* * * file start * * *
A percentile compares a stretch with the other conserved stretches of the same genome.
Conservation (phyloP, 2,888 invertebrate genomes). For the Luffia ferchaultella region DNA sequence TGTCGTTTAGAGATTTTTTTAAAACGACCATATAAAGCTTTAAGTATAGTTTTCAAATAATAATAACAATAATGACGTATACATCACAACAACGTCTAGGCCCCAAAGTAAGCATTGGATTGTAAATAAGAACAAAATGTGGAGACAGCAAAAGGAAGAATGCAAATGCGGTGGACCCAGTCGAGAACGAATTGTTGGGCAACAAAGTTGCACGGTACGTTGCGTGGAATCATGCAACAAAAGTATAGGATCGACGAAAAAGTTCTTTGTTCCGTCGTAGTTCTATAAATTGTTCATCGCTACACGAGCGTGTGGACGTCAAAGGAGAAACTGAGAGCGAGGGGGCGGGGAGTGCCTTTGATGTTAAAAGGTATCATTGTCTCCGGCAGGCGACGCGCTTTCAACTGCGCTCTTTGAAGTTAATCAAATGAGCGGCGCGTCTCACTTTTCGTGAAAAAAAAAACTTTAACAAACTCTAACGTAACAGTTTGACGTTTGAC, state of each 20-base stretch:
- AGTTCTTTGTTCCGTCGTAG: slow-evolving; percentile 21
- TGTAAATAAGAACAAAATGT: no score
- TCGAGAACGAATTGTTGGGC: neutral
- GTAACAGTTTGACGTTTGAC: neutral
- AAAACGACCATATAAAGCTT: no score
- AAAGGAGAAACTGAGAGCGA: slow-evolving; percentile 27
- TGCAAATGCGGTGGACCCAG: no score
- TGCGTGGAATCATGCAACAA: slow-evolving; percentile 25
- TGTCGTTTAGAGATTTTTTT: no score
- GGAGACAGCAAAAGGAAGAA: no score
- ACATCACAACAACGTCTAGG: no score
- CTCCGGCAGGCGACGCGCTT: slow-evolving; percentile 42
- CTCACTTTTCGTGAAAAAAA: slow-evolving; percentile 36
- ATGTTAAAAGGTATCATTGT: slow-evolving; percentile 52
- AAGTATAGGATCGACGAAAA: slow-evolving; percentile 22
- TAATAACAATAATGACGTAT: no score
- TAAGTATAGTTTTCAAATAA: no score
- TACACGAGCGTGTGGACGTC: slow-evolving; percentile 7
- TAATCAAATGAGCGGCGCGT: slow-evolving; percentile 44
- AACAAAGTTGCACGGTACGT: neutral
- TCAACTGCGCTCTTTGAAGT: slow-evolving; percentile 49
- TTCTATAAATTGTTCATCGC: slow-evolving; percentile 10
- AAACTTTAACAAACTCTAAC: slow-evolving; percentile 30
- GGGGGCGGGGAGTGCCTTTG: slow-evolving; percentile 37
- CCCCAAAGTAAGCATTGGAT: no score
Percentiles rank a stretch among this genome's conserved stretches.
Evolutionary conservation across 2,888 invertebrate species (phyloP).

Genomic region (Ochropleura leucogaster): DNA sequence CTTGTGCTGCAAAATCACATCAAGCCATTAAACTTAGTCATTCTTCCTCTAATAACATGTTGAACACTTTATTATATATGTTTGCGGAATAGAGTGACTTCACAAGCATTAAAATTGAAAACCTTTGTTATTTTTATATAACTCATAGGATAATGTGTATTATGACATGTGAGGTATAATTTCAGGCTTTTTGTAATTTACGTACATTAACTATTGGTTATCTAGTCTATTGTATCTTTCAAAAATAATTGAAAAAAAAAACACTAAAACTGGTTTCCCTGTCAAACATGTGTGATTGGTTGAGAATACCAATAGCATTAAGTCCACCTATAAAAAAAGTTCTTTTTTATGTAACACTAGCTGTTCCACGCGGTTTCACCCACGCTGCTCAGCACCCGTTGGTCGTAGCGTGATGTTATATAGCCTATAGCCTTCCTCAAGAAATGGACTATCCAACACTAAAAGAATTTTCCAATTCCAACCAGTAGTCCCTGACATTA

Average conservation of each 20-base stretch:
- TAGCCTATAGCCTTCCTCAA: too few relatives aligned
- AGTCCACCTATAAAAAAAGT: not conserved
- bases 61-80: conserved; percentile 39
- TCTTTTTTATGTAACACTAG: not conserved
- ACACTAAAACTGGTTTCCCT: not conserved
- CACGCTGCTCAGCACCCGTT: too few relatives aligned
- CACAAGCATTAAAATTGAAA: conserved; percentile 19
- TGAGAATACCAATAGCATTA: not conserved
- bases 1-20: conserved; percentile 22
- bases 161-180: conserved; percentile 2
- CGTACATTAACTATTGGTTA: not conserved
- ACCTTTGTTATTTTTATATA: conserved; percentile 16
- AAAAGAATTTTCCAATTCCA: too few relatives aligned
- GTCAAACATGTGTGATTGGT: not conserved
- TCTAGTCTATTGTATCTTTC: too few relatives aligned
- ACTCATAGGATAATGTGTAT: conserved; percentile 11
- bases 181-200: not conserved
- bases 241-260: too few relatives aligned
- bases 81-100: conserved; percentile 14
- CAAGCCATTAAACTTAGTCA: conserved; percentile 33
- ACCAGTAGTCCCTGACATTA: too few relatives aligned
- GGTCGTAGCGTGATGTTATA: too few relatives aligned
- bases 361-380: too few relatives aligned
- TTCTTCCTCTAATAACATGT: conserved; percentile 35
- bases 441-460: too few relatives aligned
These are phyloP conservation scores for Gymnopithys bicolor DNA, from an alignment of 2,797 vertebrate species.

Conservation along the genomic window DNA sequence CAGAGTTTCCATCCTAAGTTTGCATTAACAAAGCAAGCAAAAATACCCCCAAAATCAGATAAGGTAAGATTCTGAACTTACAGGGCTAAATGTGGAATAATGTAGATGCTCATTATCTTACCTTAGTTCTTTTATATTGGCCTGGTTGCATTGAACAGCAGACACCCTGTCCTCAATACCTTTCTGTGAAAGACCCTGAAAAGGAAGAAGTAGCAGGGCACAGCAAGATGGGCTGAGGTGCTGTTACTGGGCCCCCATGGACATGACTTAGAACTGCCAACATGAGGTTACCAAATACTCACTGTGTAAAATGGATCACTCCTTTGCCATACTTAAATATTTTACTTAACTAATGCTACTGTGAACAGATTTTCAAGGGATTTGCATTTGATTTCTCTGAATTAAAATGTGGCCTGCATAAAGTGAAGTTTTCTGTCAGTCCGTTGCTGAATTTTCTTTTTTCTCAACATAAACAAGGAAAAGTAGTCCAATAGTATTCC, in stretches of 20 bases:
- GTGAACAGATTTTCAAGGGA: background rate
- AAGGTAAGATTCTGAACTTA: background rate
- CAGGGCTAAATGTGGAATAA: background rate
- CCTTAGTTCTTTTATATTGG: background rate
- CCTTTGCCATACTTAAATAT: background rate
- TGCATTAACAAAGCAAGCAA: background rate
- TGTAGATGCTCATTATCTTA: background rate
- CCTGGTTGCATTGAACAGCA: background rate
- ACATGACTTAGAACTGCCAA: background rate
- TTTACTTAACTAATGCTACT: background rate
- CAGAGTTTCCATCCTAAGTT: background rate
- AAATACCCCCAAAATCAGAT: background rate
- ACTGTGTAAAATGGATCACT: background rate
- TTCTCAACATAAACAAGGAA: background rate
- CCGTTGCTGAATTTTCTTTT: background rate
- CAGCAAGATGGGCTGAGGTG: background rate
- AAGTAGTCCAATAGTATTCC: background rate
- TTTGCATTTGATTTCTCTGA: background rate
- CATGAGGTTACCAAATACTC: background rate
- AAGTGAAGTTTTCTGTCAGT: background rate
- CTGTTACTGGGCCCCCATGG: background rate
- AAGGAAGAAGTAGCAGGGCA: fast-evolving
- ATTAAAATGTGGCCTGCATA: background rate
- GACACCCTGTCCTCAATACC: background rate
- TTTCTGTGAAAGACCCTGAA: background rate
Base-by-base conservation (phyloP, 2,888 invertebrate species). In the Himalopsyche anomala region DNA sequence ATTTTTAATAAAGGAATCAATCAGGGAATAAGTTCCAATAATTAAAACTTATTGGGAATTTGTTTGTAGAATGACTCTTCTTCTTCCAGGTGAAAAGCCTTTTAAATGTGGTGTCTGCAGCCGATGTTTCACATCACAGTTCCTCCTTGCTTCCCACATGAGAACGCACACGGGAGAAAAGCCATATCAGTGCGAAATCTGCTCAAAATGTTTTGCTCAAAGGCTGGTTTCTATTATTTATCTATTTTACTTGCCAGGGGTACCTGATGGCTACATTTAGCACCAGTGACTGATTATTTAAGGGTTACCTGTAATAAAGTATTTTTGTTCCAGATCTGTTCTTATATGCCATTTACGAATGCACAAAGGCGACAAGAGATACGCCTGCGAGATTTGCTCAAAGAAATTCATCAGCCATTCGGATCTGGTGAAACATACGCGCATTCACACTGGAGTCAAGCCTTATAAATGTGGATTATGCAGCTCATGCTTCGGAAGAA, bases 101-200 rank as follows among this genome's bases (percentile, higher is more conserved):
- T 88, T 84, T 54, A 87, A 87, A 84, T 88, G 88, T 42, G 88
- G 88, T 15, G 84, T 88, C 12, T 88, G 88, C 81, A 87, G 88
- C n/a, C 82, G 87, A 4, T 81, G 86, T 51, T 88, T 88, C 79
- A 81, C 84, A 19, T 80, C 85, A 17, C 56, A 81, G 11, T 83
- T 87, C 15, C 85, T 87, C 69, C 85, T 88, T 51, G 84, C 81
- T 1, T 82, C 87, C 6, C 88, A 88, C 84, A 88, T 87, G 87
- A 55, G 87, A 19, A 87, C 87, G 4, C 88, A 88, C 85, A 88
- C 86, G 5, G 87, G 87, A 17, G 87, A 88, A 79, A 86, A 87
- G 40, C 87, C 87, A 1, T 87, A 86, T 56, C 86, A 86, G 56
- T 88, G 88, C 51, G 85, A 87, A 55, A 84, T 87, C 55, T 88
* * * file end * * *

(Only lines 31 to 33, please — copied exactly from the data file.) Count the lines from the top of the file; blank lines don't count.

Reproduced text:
Average conservation of each 20-base stretch:
- TAGCCTATAGCCTTCCTCAA: too few relatives aligned
- AGTCCACCTATAAAAAAAGT: not conserved